This project aims at creating a programmable network device, called FROG (Flexible and pROGrammable network device).
This was intended to execute mainly network application, but currently it can run any applications that is compatibile with its execution environment. Currently, standard virtual machines (implementing any service, not only network applications) and Docker are supported.
Multiple tenants are supported, such as a corporate ICT manager that defines a set of network applications that are active on the traffic of all the enterprise employees, or even end-users that can upload their preferred services (e.g., firewall, network monitor, parental control, traffic anonimizer), which will start operating on the user's traffic. In case multiple tenant are enabled, the overall service experienced by each user will be the composition of the services set by each individual tenant.
In the most recent incarnation, the FROG 3.0 support any type of virtualized application, spanning from network-related services such as firewall, network monitors, DHCP/DNS servers, to generic applications such as a bittorrent client, a storage server and more, and it is based on opensource software such as OpenStack and OpenDaylight, although with non-trivial modifications including an overarching orchestrator.
This third prototype was started to accommodate several comments, coming mostly from the world of network operators. They suggested that a box that had all the software written from scratch (the Frog 2.0, in fact) was for sure very optimized, but not very compatible with the environment of a network operator. In fact, a telecom operator would like to use standard hardware (i.e., standard, high-volume servers) and standard software technologies (e.g., virtual machines, OpenStack) to implement the FROG service.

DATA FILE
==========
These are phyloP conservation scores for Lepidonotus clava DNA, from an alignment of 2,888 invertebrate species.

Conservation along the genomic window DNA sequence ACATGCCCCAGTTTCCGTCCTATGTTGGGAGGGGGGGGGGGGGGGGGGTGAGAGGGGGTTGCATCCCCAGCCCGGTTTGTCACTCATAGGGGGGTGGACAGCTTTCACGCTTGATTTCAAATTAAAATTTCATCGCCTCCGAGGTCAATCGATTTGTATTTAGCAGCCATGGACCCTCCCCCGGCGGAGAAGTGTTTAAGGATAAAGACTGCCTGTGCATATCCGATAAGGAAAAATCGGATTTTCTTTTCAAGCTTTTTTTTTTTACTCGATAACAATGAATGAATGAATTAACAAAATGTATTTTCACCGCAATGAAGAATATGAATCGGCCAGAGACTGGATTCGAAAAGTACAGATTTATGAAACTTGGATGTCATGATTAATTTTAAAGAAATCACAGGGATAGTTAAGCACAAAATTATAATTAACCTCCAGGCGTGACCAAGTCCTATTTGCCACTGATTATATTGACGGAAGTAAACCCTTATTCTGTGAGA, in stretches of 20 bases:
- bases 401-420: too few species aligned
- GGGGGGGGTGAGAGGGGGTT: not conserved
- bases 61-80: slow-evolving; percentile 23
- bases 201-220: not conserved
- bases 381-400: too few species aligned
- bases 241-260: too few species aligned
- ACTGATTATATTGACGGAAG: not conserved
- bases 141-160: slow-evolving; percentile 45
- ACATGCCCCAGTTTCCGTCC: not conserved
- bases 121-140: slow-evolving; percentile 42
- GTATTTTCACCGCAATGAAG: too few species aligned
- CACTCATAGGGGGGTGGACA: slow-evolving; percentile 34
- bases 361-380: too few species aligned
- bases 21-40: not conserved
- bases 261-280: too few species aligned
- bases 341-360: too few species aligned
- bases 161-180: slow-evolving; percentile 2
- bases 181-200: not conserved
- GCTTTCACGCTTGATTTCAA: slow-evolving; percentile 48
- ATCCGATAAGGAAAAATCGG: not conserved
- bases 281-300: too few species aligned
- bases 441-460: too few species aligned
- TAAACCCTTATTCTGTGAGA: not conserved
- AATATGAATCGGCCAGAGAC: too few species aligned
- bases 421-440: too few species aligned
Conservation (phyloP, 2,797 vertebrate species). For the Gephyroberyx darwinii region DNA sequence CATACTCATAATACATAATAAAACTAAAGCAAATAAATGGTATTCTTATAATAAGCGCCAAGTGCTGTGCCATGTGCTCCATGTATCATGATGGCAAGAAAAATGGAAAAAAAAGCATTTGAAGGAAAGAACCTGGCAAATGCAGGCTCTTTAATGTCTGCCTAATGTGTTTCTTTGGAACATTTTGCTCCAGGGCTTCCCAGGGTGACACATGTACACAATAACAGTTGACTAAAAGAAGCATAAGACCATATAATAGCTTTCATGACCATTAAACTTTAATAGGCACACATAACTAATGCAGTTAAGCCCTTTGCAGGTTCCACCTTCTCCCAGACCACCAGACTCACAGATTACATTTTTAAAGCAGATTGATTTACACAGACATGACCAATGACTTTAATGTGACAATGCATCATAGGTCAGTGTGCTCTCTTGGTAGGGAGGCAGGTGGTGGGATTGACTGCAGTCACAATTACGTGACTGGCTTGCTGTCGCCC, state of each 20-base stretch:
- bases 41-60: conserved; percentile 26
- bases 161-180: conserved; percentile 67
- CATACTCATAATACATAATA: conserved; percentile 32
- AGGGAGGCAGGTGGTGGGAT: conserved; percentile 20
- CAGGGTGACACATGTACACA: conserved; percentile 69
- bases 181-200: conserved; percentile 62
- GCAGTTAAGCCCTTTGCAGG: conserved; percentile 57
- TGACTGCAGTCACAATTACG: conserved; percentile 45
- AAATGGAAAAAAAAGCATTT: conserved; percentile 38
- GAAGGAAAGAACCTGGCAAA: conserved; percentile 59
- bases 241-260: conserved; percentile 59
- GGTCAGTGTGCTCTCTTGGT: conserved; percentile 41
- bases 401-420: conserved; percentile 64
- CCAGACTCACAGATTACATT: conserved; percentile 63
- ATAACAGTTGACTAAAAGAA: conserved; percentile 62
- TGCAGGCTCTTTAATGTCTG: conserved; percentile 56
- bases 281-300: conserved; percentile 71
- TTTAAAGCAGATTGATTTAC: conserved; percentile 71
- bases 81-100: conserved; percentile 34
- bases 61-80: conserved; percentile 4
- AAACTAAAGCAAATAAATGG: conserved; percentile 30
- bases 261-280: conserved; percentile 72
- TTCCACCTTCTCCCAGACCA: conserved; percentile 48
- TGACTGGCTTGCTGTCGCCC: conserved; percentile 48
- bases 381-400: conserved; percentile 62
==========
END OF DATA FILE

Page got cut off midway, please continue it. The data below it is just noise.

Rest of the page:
We started from scratch again, this time moving our service model (users connect to the FROG node are given the possibility to install and operate their own network applications) to "standard" technologies, such as OpenStack.
Currently, user applications come under the form of standard Virtual Machines (the porting to Docker is planned), and a standard softswitch (currently OpenvSwitch and xDPd) is configured dynamically in order to implement the traffic steering among the different virtual machines under the control of that user.
This second prototype was build entirely from scratch. It abandoned OpenFlow, replaced by a custom-build softswitch. User applications (Java and C-native applications were supported) were installed in a custom execution environment, that looked similar to a virtual machine.
Performance were extremely high and we were finally able to use this prototype in our daily work in our lab.
This second version of the prototype was demonstrated in Oct 2013, although it became rather stable only at the beginning of 2014.
The first version was demonstrated in Oct 2012.
It was a proof of concept using OpenFlow to redirect all the traffic of the network node to an external controller (Beacon), which was hosting the applications written in Java.
Performance were very poor, but the prototype was able to demonstrate the potential of the idea.